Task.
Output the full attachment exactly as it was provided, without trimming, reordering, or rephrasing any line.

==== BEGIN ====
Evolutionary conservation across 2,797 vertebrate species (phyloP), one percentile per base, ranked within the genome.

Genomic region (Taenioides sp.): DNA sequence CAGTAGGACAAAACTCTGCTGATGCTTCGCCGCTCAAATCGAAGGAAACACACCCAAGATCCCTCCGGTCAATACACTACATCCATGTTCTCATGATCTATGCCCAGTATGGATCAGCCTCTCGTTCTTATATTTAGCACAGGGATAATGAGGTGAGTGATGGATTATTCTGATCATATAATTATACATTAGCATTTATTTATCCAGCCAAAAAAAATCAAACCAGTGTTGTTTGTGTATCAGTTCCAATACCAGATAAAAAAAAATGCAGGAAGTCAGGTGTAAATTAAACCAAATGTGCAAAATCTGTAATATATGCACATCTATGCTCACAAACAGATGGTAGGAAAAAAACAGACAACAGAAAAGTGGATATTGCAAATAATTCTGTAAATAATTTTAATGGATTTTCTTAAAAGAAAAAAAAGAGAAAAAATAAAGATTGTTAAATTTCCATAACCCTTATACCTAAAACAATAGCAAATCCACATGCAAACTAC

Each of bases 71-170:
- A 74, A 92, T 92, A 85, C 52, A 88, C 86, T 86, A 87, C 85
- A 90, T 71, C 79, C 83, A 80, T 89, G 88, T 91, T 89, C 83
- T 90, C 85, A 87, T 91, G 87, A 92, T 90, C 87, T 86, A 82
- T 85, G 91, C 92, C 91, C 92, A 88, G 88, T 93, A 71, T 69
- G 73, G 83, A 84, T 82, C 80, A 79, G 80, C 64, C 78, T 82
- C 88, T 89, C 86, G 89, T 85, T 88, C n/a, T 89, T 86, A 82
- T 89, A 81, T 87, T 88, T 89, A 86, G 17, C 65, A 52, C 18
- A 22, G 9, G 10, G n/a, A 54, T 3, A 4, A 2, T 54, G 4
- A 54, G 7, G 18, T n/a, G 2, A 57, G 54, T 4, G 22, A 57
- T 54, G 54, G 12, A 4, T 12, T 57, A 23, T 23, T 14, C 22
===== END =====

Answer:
Evolutionary conservation across 2,797 vertebrate species (phyloP), one percentile per base, ranked within the genome.

Genomic region (Taenioides sp.): DNA sequence CAGTAGGACAAAACTCTGCTGATGCTTCGCCGCTCAAATCGAAGGAAACACACCCAAGATCCCTCCGGTCAATACACTACATCCATGTTCTCATGATCTATGCCCAGTATGGATCAGCCTCTCGTTCTTATATTTAGCACAGGGATAATGAGGTGAGTGATGGATTATTCTGATCATATAATTATACATTAGCATTTATTTATCCAGCCAAAAAAAATCAAACCAGTGTTGTTTGTGTATCAGTTCCAATACCAGATAAAAAAAAATGCAGGAAGTCAGGTGTAAATTAAACCAAATGTGCAAAATCTGTAATATATGCACATCTATGCTCACAAACAGATGGTAGGAAAAAAACAGACAACAGAAAAGTGGATATTGCAAATAATTCTGTAAATAATTTTAATGGATTTTCTTAAAAGAAAAAAAAGAGAAAAAATAAAGATTGTTAAATTTCCATAACCCTTATACCTAAAACAATAGCAAATCCACATGCAAACTAC

Each of bases 71-170:
- A 74, A 92, T 92, A 85, C 52, A 88, C 86, T 86, A 87, C 85
- A 90, T 71, C 79, C 83, A 80, T 89, G 88, T 91, T 89, C 83
- T 90, C 85, A 87, T 91, G 87, A 92, T 90, C 87, T 86, A 82
- T 85, G 91, C 92, C 91, C 92, A 88, G 88, T 93, A 71, T 69
- G 73, G 83, A 84, T 82, C 80, A 79, G 80, C 64, C 78, T 82
- C 88, T 89, C 86, G 89, T 85, T 88, C n/a, T 89, T 86, A 82
- T 89, A 81, T 87, T 88, T 89, A 86, G 17, C 65, A 52, C 18
- A 22, G 9, G 10, G n/a, A 54, T 3, A 4, A 2, T 54, G 4
- A 54, G 7, G 18, T n/a, G 2, A 57, G 54, T 4, G 22, A 57
- T 54, G 54, G 12, A 4, T 12, T 57, A 23, T 23, T 14, C 22